Buffalo Ditches Zoning

Maybe a city has to hit rock bottom before it actually practices “innovation” rather than just preaching it.  If so, we’re not ready to be innovative….and that’s a shame because we could really use it.
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Buffalo Green Code: Mayor Brown announces zoning code overhaul

Buffalo Green Code: Mayor Brown announces zoning code overhaul EB_Blue April 23, 2010 9:12 AM Comments: 7 Mayor Byron Brown announced today his administration is moving forward on implementing a green, form-based code in Buffalo.

Mayor Brown chose the Larkin District as the backdrop to announce his Earth Day plans for what he’s dubbing the “Buffalo Green Code,” a replacement code that will completely scrap Buffalo’s existing zoning ordinance, an unwieldy document last updated in 1951.

Listen to the podcast from today’s event here.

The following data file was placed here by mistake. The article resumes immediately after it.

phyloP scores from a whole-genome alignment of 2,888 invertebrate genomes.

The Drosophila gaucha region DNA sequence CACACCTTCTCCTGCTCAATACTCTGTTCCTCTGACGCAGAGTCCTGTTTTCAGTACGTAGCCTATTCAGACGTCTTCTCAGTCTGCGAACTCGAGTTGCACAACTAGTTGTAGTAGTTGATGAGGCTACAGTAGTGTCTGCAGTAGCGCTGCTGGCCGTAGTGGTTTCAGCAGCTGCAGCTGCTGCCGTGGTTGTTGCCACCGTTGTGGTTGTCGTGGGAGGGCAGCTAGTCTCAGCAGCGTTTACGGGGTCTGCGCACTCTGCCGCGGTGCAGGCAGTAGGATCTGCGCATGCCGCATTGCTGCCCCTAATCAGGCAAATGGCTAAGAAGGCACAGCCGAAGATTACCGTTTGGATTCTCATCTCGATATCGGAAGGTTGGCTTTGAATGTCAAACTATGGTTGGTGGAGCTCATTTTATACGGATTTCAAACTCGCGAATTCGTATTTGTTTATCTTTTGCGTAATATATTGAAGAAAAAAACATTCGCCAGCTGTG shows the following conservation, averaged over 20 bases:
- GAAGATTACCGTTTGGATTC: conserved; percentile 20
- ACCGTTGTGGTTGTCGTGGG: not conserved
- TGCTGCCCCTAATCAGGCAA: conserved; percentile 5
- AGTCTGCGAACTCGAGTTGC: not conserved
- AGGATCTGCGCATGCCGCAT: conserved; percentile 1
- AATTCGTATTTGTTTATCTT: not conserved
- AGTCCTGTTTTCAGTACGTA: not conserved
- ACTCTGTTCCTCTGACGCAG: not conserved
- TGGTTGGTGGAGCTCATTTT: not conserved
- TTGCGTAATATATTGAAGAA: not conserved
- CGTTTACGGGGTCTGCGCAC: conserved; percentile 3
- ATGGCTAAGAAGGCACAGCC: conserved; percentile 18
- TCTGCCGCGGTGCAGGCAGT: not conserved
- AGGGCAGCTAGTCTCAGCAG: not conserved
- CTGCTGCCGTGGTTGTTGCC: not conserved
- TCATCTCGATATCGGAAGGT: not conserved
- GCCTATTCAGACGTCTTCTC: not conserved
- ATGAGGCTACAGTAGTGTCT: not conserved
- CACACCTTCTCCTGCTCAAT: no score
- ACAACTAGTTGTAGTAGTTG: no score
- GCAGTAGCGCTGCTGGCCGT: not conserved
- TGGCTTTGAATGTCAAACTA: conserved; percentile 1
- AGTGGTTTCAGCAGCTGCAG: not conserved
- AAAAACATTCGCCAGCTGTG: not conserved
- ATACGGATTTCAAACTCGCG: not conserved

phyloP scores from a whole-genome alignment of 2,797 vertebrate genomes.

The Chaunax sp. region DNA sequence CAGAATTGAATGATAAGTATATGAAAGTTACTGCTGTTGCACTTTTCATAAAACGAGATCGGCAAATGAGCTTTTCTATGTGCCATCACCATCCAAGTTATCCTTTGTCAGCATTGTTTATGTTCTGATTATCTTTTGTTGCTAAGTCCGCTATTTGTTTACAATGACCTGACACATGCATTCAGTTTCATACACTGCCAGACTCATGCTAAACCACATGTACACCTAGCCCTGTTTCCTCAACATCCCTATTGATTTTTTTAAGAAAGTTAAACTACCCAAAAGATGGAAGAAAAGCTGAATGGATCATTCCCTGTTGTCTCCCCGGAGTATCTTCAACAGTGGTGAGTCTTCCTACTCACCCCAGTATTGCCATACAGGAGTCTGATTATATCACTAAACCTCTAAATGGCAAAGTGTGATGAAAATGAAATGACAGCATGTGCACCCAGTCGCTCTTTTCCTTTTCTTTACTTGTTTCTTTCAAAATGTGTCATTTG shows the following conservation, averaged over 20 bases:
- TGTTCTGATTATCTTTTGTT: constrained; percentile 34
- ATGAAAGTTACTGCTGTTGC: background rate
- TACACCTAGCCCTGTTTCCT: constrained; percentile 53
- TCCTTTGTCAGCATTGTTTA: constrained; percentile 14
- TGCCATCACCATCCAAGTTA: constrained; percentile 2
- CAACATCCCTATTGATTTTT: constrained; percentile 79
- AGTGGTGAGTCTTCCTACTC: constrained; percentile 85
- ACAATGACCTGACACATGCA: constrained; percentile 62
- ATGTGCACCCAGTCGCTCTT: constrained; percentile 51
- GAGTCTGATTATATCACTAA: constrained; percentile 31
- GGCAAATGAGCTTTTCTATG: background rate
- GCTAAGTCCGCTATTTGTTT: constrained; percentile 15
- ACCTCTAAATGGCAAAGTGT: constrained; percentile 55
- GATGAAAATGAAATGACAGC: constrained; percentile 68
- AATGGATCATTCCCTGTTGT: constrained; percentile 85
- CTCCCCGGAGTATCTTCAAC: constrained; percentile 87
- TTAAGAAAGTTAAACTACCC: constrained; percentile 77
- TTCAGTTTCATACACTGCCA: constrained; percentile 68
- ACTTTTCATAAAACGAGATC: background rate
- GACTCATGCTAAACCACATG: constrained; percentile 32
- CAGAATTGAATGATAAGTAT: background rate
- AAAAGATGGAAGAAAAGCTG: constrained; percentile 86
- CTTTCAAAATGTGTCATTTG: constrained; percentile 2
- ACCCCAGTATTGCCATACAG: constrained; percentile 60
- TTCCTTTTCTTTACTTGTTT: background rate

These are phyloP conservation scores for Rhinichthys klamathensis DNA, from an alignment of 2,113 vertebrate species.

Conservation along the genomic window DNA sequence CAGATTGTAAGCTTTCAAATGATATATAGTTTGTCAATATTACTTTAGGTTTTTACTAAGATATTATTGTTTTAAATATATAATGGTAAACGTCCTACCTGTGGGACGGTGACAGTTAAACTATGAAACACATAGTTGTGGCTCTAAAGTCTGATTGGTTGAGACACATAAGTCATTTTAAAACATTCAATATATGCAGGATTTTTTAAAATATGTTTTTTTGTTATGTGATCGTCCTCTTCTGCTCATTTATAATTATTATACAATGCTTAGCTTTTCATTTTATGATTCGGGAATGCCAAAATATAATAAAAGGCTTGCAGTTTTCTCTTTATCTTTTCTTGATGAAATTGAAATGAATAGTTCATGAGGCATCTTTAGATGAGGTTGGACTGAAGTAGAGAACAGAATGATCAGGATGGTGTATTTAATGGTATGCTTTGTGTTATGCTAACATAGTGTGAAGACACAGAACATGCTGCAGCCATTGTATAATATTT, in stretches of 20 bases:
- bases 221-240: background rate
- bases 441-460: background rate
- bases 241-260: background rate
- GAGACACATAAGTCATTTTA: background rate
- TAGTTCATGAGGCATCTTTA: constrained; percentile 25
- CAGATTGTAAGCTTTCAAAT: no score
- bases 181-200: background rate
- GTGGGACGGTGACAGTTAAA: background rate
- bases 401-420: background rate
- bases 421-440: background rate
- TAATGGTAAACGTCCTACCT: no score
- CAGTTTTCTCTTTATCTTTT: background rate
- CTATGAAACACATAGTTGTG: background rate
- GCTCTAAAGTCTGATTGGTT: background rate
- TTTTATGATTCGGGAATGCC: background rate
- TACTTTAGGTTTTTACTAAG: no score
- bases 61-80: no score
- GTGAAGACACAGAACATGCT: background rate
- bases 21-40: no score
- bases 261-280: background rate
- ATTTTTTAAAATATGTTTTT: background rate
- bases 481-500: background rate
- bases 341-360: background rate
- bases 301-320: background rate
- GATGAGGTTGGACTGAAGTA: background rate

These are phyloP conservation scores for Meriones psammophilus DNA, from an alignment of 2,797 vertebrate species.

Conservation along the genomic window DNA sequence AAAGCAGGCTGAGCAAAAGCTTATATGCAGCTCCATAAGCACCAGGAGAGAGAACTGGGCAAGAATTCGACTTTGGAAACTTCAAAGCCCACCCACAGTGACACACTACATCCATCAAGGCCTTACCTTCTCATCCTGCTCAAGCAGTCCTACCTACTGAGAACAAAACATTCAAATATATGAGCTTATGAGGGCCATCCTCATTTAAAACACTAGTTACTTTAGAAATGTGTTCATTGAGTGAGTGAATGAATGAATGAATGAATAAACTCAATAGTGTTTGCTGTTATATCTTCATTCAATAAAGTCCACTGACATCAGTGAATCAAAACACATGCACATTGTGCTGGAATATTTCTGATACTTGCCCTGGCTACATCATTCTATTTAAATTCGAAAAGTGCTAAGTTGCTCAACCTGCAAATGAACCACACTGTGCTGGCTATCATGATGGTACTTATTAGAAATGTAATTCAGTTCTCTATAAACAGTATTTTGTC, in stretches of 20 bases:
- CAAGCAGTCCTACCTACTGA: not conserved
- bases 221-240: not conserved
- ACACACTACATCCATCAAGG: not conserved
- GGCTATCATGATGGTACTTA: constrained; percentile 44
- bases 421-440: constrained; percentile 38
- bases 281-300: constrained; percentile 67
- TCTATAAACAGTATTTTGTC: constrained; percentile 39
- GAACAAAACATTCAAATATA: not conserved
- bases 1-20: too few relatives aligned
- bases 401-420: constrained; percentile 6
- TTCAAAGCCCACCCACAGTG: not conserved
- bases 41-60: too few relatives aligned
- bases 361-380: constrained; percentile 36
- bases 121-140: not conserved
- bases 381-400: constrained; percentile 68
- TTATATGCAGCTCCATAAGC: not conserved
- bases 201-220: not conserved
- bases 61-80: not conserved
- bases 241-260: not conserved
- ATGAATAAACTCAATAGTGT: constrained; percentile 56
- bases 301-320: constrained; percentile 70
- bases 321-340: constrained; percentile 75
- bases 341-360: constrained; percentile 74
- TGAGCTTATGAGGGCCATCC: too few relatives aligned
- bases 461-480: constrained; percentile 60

“Our zoning reform effort will act as the foundation for the new place-based economic development strategy for Buffalo’s neighborhoods in every section of the city,” the Mayor said. “The new Buffalo zoning ordinance will be known as the Buffalo Green Code. It will embody 21st century values about economic development, sustainability, and walkable, green urbanism.”

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The announcement sets the stage for Buffalo to join a progressive vanguard of cities – including Denver and Miami – that are replacing conventional, use-based codes with streamlined, form-based regulations built to encourage mixed-use, walkable neighborhoods. Buffalo’s new Green Code is also intended to support economic development by simplifying and shortening the development review process.